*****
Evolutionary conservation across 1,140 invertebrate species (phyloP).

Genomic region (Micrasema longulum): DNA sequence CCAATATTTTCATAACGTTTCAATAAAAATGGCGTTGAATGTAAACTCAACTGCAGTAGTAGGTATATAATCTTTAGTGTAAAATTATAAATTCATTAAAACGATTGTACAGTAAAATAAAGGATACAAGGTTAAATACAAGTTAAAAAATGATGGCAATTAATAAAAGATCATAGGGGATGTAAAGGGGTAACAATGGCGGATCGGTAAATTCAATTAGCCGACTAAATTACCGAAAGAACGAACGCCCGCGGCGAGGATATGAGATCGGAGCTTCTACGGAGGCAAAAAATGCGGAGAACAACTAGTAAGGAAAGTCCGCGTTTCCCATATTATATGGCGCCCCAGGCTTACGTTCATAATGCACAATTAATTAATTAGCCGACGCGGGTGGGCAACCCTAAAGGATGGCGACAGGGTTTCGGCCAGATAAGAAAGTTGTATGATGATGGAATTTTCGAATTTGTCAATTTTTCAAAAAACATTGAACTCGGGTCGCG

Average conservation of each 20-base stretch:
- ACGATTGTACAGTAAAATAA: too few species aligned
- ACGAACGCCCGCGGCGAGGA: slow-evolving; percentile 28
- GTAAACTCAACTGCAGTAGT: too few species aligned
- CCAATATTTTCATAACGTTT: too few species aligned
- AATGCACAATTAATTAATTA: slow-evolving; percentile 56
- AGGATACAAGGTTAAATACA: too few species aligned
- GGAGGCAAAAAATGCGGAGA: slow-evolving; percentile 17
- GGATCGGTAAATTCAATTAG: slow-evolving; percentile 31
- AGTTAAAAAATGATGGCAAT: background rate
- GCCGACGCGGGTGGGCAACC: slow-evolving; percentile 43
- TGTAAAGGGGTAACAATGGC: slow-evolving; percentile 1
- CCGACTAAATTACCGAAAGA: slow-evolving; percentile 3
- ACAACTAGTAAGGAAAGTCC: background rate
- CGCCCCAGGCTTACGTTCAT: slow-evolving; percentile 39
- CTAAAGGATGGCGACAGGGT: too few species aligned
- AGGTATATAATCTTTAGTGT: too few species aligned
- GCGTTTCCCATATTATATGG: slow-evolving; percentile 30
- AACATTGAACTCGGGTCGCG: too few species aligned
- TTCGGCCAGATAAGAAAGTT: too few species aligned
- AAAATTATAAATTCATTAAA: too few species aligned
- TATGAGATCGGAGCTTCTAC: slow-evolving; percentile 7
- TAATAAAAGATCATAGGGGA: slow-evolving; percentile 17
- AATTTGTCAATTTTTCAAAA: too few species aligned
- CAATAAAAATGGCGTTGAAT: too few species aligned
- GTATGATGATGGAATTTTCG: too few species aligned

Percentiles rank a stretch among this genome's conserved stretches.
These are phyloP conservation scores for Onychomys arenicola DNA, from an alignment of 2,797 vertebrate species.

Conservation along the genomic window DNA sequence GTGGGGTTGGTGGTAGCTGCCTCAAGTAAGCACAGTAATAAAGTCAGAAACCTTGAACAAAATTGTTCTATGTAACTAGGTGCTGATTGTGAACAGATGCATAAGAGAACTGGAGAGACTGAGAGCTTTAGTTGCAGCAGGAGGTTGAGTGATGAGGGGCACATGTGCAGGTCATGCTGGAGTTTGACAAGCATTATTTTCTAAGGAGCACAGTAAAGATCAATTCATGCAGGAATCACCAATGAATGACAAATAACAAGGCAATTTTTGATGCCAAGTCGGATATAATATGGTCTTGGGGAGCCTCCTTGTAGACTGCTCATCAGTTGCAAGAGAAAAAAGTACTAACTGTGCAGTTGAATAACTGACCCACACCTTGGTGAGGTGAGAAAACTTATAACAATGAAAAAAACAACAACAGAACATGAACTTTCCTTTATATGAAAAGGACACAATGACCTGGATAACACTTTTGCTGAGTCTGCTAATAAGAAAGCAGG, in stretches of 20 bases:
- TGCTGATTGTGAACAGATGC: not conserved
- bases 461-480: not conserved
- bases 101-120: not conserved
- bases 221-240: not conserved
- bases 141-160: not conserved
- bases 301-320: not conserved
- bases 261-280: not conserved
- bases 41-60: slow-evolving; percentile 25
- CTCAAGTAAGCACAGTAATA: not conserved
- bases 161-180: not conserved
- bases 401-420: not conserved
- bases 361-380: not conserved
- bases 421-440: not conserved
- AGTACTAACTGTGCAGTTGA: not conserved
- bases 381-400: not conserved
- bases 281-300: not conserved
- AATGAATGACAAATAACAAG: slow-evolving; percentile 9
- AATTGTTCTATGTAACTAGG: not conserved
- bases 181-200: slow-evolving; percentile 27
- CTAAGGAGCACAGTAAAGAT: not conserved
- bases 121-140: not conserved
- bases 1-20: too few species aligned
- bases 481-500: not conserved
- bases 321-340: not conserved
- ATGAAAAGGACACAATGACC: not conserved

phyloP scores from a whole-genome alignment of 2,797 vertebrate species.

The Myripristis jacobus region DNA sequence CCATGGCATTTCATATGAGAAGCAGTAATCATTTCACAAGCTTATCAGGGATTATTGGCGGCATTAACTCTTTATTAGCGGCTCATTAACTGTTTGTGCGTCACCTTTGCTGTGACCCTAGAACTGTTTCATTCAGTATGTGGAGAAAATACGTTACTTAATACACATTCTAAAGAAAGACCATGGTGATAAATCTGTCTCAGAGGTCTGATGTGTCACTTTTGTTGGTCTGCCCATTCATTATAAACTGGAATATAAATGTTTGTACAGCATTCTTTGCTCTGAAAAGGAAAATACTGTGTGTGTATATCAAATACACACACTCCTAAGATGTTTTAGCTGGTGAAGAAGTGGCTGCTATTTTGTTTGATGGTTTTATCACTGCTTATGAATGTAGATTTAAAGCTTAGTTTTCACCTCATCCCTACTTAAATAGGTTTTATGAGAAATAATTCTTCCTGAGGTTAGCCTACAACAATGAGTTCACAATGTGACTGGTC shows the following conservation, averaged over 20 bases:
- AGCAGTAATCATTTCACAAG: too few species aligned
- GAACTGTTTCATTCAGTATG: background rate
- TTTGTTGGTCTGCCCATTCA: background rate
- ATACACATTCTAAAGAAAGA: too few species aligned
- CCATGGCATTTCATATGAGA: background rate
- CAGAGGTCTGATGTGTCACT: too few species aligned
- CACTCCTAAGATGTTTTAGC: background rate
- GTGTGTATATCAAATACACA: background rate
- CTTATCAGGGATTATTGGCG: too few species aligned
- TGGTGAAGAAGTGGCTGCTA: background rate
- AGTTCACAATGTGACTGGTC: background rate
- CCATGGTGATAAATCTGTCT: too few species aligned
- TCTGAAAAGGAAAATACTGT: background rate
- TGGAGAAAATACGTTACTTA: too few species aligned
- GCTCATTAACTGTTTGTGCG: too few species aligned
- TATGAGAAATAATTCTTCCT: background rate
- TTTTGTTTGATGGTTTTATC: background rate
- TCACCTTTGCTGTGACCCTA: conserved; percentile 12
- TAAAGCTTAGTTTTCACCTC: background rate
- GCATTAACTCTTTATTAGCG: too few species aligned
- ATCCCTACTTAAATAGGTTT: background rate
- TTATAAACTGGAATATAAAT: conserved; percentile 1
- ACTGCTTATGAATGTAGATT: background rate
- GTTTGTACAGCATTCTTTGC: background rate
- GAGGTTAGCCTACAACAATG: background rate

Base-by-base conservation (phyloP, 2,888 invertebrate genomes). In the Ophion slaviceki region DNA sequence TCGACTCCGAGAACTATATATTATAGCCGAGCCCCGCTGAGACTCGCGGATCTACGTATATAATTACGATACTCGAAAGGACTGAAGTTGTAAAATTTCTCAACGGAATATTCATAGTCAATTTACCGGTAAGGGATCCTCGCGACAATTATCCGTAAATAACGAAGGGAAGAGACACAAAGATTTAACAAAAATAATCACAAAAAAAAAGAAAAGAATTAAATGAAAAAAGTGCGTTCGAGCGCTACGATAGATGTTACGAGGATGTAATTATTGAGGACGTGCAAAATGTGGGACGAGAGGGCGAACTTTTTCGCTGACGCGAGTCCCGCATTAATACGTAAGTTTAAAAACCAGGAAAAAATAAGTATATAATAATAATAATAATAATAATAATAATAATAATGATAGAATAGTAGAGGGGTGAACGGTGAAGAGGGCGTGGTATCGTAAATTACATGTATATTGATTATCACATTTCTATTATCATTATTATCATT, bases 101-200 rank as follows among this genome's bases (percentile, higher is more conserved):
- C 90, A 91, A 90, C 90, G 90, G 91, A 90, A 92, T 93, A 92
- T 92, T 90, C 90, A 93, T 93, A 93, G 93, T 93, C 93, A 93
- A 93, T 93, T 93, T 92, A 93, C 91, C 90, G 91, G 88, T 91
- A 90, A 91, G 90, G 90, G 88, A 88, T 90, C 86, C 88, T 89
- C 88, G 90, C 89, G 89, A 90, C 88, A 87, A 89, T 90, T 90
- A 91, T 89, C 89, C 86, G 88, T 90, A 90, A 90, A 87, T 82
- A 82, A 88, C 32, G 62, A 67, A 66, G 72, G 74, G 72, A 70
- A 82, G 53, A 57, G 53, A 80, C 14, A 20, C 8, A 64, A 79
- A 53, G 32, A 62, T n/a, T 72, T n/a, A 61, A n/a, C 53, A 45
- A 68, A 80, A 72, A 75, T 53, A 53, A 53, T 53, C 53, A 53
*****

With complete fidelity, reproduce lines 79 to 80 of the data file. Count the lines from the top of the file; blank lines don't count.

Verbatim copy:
- ATCCCTACTTAAATAGGTTT: background rate
- TTATAAACTGGAATATAAAT: conserved; percentile 1